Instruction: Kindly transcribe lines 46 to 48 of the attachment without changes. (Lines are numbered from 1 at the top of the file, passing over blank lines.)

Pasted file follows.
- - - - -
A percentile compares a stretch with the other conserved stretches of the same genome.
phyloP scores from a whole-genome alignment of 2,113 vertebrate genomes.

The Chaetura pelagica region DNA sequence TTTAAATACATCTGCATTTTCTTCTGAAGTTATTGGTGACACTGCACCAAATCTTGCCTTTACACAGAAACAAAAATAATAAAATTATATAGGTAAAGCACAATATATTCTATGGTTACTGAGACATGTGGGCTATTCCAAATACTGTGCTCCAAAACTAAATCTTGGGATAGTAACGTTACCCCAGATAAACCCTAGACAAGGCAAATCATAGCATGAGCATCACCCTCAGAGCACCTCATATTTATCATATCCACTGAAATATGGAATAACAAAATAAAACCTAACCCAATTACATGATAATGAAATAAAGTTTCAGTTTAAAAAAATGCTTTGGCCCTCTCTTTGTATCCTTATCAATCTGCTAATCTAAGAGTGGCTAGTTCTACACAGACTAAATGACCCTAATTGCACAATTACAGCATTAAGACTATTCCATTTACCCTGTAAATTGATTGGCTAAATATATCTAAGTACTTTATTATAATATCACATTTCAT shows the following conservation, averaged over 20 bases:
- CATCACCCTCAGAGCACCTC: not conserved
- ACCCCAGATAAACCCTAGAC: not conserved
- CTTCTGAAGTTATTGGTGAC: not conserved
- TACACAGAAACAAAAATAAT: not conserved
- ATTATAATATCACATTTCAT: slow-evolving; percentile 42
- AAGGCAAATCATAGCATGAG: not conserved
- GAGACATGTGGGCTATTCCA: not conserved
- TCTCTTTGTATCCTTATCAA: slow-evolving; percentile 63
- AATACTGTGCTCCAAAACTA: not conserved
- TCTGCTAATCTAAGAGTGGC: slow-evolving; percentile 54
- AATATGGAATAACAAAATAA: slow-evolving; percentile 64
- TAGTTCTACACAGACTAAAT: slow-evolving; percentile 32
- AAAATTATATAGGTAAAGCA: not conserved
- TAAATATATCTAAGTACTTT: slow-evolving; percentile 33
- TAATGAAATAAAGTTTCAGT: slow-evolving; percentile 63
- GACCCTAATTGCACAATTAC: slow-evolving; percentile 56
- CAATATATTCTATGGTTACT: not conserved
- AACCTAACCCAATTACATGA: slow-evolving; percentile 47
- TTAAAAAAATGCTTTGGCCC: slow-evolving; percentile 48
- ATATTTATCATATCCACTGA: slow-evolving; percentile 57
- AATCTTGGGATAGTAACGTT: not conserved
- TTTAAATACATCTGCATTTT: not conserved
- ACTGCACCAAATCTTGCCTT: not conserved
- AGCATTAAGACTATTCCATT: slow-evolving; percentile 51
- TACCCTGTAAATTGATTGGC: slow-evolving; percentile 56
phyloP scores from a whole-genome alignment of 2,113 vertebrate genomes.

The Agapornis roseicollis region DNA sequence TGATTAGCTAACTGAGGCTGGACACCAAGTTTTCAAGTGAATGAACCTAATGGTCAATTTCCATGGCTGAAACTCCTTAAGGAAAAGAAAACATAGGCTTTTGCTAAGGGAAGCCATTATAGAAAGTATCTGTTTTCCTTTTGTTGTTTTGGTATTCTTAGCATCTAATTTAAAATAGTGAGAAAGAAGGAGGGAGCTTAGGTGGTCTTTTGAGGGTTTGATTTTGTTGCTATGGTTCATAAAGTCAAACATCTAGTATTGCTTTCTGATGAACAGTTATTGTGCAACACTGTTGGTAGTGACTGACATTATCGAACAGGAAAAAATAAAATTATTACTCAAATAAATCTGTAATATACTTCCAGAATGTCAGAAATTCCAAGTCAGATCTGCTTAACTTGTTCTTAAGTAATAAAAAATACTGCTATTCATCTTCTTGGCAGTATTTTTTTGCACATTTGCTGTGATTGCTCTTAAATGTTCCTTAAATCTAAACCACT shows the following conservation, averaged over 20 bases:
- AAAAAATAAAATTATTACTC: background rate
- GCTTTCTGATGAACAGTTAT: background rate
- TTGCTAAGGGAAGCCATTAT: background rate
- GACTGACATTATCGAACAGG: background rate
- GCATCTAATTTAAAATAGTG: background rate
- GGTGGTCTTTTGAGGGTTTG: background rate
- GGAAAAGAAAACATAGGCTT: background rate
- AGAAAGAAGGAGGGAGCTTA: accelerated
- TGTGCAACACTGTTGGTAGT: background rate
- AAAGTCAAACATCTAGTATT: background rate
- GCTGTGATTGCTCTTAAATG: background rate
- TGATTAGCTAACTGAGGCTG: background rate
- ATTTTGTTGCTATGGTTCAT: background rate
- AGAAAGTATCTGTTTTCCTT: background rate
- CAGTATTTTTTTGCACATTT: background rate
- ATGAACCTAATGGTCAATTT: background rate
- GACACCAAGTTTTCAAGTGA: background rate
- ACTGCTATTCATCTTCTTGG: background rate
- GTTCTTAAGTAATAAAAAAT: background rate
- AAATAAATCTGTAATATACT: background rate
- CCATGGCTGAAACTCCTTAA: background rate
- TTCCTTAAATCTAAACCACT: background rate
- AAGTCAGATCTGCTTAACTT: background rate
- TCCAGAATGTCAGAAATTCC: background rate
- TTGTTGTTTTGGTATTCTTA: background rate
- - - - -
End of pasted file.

- ATGAACCTAATGGTCAATTT: background rate
- GACACCAAGTTTTCAAGTGA: background rate
- ACTGCTATTCATCTTCTTGG: background rate